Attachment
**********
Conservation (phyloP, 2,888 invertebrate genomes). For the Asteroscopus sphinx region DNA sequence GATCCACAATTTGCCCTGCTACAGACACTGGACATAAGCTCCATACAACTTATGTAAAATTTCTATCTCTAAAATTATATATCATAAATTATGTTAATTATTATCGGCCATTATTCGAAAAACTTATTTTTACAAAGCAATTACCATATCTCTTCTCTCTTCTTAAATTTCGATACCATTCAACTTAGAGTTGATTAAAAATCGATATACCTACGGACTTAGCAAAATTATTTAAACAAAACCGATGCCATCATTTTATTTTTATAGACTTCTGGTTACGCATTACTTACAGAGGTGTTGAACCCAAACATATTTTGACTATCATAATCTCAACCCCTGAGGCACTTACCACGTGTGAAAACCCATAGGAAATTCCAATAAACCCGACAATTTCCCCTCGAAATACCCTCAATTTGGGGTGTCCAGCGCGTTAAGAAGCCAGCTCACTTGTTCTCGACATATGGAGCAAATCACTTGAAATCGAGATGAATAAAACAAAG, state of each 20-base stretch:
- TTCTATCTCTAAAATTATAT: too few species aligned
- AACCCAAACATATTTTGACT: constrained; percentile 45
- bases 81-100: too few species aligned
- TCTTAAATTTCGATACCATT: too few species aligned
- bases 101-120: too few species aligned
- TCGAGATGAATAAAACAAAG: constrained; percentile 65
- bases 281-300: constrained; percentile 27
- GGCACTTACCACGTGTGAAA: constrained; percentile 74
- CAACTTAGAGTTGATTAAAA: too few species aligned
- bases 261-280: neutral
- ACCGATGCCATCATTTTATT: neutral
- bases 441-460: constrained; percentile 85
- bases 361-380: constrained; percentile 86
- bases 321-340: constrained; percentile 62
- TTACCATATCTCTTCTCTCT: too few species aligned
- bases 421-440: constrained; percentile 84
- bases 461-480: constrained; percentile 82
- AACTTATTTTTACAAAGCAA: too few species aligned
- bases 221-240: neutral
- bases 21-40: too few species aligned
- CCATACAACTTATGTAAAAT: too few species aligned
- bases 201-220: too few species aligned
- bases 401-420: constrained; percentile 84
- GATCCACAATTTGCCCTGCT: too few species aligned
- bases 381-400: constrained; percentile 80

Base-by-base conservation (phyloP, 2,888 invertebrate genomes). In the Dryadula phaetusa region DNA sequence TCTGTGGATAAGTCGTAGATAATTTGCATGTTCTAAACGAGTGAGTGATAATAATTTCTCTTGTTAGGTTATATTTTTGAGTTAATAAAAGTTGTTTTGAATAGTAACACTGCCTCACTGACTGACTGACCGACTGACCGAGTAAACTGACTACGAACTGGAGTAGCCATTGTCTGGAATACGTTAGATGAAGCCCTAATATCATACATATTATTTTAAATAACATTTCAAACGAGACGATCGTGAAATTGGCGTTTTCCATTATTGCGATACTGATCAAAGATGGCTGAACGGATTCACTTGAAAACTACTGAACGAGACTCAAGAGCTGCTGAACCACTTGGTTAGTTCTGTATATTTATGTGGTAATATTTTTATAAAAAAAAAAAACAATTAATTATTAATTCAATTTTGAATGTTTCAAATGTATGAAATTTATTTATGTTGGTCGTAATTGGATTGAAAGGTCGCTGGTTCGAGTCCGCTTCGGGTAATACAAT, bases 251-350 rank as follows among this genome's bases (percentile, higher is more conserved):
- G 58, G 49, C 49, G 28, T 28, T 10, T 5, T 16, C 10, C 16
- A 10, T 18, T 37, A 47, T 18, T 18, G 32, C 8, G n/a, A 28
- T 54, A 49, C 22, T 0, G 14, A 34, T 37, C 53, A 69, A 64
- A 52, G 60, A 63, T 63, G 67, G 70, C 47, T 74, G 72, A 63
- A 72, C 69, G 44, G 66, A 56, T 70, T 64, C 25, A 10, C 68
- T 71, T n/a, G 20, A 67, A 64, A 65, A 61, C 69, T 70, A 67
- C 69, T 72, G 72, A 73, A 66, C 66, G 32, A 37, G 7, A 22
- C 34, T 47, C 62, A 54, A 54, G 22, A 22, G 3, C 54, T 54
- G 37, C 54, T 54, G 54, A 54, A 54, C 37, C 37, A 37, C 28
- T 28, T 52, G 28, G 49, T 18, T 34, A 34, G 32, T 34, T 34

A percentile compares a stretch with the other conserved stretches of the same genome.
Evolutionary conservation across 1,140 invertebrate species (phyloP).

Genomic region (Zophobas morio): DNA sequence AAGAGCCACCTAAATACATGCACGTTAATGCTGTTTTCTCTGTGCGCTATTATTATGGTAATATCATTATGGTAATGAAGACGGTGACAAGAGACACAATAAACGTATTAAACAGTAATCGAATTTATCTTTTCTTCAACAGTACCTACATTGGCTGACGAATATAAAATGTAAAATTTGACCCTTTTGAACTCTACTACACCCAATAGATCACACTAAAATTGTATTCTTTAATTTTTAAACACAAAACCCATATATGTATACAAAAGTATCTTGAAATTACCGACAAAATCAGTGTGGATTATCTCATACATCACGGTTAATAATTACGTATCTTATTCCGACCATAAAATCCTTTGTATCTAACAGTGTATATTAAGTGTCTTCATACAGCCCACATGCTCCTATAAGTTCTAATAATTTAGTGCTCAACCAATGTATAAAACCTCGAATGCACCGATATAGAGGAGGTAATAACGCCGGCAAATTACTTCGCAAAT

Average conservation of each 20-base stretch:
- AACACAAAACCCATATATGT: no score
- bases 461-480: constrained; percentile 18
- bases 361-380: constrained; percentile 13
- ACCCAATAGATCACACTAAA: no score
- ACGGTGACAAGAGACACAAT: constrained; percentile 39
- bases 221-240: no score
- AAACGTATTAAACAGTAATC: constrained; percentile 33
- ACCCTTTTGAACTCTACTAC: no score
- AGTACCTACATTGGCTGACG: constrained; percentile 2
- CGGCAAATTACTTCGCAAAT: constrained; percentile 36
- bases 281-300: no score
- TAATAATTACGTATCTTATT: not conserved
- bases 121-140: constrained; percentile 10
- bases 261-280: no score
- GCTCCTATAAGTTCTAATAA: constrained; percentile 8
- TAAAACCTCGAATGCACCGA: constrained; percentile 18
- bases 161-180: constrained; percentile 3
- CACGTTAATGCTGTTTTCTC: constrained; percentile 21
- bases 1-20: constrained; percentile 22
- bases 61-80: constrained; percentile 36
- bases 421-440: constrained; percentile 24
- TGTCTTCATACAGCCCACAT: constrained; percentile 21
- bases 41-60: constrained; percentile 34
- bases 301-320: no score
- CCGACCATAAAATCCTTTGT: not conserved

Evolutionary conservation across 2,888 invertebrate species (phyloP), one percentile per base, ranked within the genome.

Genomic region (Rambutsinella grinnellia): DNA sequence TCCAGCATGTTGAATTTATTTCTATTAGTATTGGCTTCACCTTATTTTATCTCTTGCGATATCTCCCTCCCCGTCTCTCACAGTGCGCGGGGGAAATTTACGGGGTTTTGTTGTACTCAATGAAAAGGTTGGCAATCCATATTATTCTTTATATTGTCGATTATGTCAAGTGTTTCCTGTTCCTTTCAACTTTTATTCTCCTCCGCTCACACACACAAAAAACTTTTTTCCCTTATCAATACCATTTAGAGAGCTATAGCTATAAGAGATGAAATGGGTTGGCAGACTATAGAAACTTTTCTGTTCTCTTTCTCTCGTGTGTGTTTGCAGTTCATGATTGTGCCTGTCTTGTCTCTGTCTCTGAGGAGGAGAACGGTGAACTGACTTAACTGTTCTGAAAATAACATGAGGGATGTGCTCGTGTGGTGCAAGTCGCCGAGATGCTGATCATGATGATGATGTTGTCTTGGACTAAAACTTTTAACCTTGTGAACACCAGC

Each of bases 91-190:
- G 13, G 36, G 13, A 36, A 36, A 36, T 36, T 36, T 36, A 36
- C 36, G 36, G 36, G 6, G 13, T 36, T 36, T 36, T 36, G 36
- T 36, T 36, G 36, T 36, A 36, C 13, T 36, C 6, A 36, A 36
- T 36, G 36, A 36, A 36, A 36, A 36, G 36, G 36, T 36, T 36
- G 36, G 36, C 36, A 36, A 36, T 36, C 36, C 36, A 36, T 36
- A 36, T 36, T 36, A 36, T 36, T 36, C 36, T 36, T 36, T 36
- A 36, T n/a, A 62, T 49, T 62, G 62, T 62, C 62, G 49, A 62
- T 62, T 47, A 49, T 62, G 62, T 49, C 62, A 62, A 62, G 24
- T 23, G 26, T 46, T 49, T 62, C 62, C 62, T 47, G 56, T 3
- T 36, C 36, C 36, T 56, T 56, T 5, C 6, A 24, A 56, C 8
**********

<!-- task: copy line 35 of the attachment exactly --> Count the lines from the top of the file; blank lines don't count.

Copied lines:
- C 34, T 47, C 62, A 54, A 54, G 22, A 22, G 3, C 54, T 54